First, fp1 produces a const pointer to mutable data. Not exactly what we intended. fp2 probably seems pointless. fp3 makes more sense, but this doesn’t compile. The control changes, if we start using the form auto*. Now, we can add the qualifiers like we can do it with a regular type. But see for yourself in C++ Insights what the result is:

struct Foo{/* public: inline constexpr Foo() noexcept; */
/* public: inline constexpr Foo(const Foo &); */
/* public: inline constexpr Foo(Foo &&); */
};

Foo * GetFoo()
{
   static Foo foo = Foo();
   return &foo;
}

int main()
{
   Foo * fp0 = GetFoo();
   Foo *const fp1 = GetFoo();
   Foo *const fp2 = GetFoo();
   const Foo * fp4 = GetFoo();
   Foo *const fp5 = GetFoo();
   const Foo *const fp6 = GetFoo();
}

The simple advice is: always be explicit and use the form auto& as well as auto* even if auto is able to deduce a pointer type.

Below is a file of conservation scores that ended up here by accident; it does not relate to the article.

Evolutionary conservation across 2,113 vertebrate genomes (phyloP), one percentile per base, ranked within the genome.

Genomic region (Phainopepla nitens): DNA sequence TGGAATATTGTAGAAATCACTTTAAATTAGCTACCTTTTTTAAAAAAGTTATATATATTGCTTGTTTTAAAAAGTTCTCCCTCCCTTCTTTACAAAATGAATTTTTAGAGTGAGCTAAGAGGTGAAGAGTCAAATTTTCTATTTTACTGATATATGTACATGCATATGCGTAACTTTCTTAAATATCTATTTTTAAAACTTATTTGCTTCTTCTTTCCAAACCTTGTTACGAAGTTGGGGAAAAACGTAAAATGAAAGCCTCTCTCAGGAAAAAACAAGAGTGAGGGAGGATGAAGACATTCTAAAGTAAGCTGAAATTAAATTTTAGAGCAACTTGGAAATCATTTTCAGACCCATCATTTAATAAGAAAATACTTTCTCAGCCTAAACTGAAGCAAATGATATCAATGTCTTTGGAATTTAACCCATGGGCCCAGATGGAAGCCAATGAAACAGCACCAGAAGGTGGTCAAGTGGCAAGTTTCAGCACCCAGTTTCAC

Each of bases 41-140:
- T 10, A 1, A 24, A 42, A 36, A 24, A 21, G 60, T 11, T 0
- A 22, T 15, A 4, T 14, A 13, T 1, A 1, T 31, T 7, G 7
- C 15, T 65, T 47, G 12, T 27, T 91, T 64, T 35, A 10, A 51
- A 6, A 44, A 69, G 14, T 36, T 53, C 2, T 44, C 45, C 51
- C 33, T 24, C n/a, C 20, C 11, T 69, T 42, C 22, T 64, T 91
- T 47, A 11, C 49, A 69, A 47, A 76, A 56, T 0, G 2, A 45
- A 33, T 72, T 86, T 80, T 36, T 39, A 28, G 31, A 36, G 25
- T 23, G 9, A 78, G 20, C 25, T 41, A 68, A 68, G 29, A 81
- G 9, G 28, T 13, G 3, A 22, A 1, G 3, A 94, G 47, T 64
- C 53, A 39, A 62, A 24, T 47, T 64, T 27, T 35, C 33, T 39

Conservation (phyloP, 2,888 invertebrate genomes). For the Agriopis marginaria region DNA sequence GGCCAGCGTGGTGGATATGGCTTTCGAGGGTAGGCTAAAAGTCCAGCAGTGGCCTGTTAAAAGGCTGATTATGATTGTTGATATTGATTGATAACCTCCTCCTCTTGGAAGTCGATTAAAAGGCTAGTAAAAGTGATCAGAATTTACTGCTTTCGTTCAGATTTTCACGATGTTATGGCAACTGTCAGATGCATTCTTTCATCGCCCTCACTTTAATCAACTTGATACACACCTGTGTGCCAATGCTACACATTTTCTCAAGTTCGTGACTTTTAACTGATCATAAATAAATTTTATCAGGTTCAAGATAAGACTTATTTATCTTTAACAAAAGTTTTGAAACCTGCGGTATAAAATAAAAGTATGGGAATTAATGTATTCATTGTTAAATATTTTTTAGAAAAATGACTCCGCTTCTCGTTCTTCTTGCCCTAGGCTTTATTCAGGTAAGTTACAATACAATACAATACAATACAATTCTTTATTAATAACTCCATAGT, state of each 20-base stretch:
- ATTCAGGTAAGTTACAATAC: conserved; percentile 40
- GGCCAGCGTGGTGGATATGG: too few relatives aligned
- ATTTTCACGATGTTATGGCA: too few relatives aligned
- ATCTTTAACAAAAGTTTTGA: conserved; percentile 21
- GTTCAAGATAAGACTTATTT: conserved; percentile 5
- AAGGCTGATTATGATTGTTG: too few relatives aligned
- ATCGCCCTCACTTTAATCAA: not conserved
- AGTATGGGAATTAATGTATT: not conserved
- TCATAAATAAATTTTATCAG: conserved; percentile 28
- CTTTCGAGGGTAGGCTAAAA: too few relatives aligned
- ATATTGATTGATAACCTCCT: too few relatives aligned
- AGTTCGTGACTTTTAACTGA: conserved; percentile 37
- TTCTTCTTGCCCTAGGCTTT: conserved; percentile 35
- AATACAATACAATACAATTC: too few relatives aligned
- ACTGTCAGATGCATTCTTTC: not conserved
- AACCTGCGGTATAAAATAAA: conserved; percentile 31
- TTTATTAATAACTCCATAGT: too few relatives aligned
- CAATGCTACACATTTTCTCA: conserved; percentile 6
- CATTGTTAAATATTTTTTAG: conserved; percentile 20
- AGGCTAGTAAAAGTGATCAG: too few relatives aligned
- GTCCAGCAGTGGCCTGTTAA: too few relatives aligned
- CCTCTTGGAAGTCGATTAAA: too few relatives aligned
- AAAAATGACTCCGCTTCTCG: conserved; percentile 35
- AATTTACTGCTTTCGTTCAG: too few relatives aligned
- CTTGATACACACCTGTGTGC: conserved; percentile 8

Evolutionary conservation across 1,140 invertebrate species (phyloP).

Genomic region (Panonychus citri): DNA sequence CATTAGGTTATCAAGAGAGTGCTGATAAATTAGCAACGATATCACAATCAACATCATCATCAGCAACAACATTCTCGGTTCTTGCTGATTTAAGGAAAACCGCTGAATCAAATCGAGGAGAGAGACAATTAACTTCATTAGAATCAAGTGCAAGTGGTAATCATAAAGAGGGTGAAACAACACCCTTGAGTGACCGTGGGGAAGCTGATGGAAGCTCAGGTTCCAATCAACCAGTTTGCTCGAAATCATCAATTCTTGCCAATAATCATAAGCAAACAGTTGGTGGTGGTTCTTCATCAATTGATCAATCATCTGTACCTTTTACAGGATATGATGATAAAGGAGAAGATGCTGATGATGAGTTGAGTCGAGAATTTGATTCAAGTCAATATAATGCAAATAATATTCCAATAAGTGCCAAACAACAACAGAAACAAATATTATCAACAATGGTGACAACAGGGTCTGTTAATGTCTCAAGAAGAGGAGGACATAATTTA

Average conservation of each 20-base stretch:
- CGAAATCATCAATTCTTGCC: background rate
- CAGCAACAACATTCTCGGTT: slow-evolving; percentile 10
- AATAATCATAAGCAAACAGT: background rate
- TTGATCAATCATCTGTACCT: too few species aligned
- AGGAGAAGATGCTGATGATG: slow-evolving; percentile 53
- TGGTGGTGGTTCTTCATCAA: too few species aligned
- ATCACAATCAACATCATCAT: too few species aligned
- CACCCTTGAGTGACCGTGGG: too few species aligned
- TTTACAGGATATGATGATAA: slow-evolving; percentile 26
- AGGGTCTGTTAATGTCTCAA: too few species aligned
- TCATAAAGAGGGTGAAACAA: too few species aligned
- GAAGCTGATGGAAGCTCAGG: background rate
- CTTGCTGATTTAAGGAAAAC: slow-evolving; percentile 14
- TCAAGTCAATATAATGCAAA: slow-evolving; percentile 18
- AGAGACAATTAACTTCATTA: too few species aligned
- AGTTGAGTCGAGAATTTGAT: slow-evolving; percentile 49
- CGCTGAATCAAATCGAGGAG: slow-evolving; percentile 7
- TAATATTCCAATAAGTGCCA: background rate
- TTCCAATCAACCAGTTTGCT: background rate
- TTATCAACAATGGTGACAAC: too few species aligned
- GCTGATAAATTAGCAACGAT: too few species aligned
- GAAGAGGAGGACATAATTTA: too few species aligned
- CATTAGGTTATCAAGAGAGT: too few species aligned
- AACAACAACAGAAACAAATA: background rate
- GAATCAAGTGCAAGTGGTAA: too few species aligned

Let’s say we are explicit and use auto&. Look at this example:

struct Singleton{};

auto Get()
{
   static Singleton s{};

   return s;
}

int main()
{
   auto& x = Get();
}

 

We have a classical singleton which the function Get should return. Of course, we like a reference to it otherwise we have multiple-tons. Despite auto and & this code does not compile:

error: non-const lvalue reference to type 'Singleton' cannot bind to a temporary of type 'Singleton'

The reason is, the Get in fact return Singleton and not Singleton&. Why? Because we did not apply the & to the auto-return type of Get. A small change and the code compiles:

struct Singleton{};

auto& Get()
{
   static Singleton s{};

   return s;
}

int main()
{
   auto& x = Get();
}

 

I’d like to thank Rainer for the opportunity to share information about C++ Insights on his popular blog!

Have fun with C++ Insights. You can support the project by becoming a Patreon or of course with code contributions.

Stay tuned for more insights about C++ Insights to template instantiation …

Andreas

 

 

 

 

Thanks a lot to my Patreon Supporters: Paul Baxter,  Meeting C++, Matt Braun, Avi Lachmish, Roman Postanciuc, Venkata Ramesh Gudpati, Tobias Zindl, Dilettant, Marko, Ramesh Jangama, G Prvulovic, and Reiner Eiteljörge.

Thanks in particular to:  TakeUpCode 450 60